“Black love matters.”
“I’m gonna give them [the flowers] to my mama.”
“It’s all about peace, yeah? I’m from Africa. Africa, we love peace.”
“What’s that for?” “Being Black!”
“Hey! Baby girl! Black girls rock!”
The visual composite at once records the interactions and resumes their project as a hand reaches out from the wall with yet another bouquet. Renzo Velez’s watercolor portraits of Latinx women and children show similar compassion, as do his double-exposure photos of bodies blending with the spaces they inhabit. That technique also characterizes Anissa Lewis’s Pleasant Street series, where larger-than-life projections of residents become superimposed on houses that line the block. The series relates a tender narrative of people and neighborhoods aging together, and like Harlan’s Blooms, it embodies art as an offering rather than a calculated commodity.
Sometimes that gift reaches toward present-day neighbors, and other times toward people who have gone before us, living through conditions we can barely imagine. Kiah Celeste makes her offerings to Lucy and Anarcha, two slaves whom the early gynecologist James Marion Sims operated on, without painkillers, to perfect procedures he would later use on fully anesthetized white women. Celeste figures Lucy’s body as tightly stretched tarp pierced at intervals by white-headed pins, and she represents Anarcha’s as a similar canvas marked by milky stains and slashes. The trauma of Sims’s research inheres most explicitly in the blank circle at the body’s core, the unborn child who died amid the dozens of surgeries Anarcha endured, all for mysterious purposes the doctor called “the greater good”—an idea to which slave women held no claim even as they died for it.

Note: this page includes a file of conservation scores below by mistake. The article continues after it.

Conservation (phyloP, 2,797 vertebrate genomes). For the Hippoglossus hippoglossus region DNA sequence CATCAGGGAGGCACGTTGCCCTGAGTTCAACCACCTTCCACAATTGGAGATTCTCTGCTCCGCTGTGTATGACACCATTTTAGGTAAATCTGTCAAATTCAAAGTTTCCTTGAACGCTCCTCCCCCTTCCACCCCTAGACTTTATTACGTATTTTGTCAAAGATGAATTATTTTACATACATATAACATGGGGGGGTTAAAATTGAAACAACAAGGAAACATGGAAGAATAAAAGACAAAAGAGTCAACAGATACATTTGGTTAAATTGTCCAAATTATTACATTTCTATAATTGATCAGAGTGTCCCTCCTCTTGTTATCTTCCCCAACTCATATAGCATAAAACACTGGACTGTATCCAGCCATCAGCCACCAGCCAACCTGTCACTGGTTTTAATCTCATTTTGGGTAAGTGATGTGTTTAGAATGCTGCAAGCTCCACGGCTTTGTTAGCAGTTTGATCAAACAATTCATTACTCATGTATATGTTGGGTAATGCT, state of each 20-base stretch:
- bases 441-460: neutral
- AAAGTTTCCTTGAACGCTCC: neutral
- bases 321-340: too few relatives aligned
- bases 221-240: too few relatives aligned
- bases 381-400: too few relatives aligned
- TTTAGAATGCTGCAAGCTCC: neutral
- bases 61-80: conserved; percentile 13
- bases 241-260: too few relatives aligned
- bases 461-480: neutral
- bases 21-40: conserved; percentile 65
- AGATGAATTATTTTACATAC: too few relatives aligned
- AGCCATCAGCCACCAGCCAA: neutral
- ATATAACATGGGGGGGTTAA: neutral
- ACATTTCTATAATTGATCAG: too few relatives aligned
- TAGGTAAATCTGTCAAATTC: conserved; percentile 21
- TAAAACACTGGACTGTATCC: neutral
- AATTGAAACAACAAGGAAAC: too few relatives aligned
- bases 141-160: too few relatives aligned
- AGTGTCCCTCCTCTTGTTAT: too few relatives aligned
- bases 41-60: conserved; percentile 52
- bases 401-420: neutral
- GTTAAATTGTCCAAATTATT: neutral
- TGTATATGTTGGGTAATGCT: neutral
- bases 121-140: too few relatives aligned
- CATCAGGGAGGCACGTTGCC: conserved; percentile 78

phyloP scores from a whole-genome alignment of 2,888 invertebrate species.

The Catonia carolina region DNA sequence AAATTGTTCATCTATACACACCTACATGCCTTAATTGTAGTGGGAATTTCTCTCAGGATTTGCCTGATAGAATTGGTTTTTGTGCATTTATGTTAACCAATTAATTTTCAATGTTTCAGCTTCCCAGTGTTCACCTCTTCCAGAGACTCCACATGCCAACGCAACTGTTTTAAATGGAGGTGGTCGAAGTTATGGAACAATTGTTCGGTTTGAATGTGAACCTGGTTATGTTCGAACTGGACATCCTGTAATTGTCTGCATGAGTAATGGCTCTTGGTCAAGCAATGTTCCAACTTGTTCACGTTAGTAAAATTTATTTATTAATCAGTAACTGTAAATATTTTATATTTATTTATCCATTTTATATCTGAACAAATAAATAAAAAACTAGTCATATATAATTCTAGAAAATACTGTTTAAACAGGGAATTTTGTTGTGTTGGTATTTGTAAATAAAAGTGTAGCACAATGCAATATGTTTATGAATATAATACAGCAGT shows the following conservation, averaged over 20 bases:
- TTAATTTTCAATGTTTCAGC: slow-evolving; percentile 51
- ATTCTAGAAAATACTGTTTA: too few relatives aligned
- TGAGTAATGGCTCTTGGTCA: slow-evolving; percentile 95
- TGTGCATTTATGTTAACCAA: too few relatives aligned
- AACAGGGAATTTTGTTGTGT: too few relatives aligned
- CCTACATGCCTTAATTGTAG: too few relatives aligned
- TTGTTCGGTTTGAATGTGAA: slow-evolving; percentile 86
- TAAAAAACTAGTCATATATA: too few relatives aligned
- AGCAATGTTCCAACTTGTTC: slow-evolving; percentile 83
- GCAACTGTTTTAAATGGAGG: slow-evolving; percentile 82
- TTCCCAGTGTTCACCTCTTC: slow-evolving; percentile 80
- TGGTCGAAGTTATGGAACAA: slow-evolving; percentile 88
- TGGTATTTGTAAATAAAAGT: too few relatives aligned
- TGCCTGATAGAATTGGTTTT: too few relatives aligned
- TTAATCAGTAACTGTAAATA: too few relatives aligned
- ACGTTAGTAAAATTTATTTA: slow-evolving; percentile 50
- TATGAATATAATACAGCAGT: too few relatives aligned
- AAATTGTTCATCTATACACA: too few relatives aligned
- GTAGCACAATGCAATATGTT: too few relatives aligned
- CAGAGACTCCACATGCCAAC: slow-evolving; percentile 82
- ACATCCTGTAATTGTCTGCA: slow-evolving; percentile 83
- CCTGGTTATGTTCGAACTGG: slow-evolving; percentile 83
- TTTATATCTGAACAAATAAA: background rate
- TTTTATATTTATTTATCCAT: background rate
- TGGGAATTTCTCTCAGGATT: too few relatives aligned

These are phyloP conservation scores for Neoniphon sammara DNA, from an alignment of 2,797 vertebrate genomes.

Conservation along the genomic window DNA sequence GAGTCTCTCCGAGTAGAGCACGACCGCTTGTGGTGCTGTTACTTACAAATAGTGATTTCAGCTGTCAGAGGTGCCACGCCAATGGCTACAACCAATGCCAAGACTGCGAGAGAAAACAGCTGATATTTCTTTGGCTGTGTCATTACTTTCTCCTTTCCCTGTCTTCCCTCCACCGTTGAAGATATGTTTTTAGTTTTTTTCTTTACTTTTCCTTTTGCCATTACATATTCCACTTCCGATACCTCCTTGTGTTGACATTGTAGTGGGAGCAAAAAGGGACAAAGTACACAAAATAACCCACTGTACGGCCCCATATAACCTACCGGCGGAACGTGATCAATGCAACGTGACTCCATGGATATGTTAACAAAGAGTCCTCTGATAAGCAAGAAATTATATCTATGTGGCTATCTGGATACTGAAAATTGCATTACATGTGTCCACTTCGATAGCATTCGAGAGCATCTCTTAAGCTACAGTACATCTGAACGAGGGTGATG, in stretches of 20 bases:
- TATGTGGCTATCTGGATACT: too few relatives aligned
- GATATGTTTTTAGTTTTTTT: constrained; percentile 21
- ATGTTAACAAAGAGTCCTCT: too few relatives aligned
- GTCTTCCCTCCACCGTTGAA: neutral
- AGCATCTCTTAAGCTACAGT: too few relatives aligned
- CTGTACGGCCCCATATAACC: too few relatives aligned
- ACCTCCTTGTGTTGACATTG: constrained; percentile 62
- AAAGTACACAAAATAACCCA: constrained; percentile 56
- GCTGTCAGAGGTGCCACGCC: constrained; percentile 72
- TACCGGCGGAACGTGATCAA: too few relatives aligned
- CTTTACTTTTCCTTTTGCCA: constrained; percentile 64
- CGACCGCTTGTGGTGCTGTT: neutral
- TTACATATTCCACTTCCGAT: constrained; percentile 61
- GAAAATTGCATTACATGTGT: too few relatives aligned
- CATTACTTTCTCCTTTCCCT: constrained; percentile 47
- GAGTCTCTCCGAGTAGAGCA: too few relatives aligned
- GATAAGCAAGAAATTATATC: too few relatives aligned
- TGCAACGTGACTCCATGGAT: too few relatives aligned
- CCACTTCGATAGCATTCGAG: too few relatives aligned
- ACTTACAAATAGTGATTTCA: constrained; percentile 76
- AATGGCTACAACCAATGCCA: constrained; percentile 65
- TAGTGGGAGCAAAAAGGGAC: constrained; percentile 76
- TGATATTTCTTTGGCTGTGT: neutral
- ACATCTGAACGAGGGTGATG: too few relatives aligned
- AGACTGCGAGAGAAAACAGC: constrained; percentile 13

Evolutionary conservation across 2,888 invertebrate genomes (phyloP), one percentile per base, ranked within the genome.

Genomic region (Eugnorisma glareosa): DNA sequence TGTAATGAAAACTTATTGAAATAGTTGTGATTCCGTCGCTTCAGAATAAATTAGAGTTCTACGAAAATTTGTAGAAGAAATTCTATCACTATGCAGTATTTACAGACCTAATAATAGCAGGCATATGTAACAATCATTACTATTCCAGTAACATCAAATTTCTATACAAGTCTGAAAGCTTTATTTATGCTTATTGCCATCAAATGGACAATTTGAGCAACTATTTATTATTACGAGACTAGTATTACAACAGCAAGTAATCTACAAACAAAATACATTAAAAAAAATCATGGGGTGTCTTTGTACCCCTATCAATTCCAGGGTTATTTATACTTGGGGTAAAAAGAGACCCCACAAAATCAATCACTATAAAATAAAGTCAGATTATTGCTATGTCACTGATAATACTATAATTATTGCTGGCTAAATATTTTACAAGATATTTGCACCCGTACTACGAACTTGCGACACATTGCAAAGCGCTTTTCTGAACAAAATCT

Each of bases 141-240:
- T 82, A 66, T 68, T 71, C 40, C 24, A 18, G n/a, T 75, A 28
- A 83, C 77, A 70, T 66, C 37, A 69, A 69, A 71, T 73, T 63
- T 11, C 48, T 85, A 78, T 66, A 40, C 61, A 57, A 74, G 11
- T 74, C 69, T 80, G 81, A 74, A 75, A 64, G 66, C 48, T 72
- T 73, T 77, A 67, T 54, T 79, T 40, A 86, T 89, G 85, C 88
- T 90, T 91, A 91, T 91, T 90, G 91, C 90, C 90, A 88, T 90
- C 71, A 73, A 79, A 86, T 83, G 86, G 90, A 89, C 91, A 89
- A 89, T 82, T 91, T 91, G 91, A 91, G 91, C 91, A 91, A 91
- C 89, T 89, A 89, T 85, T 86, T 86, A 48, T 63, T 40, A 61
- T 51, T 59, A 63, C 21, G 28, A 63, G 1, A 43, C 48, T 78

Like many contributors to the show, Celeste conjures this history in the interest of present-day disruption, grounding the power of refusal in long-term collective memory. That memory triggers distrust of the patriotic logics that mask themselves as civilization and progress while excluding and belittling whole populations. That memory further informs a style of protective negativity that rejects isolationism, authoritarian dogma, and the collusion of corporate capitalism with bodily norms and ideals. Those refusals occur not just in the works that occupy the Arts Center but also the related events that animate its spaces or enliven the outside community. Those include Who is American Today?, a presentation that addresses high school students’ views on national identity and its relation to digital media, as well as The Figurative Feminine Out Front, which shares the center’s concern with revolutionary citizenship while tightening the focus on gender ideology. In all these occasions there exists the invitation to look as a political act, to recognize citizenship as caught, today as in early America, in the traumatic dynamics of civic empowerment and systemic discrimination. It is not only Kong’s or Brooks’s images that gaze back at us, but pieces throughout the exhibit, even where we encounter no discernible faces or conventional means of reciprocity. In those moments we find the most impassioned expressions of refusal to be indistinguishable from outreach.
–Christopher Carter microzaim.html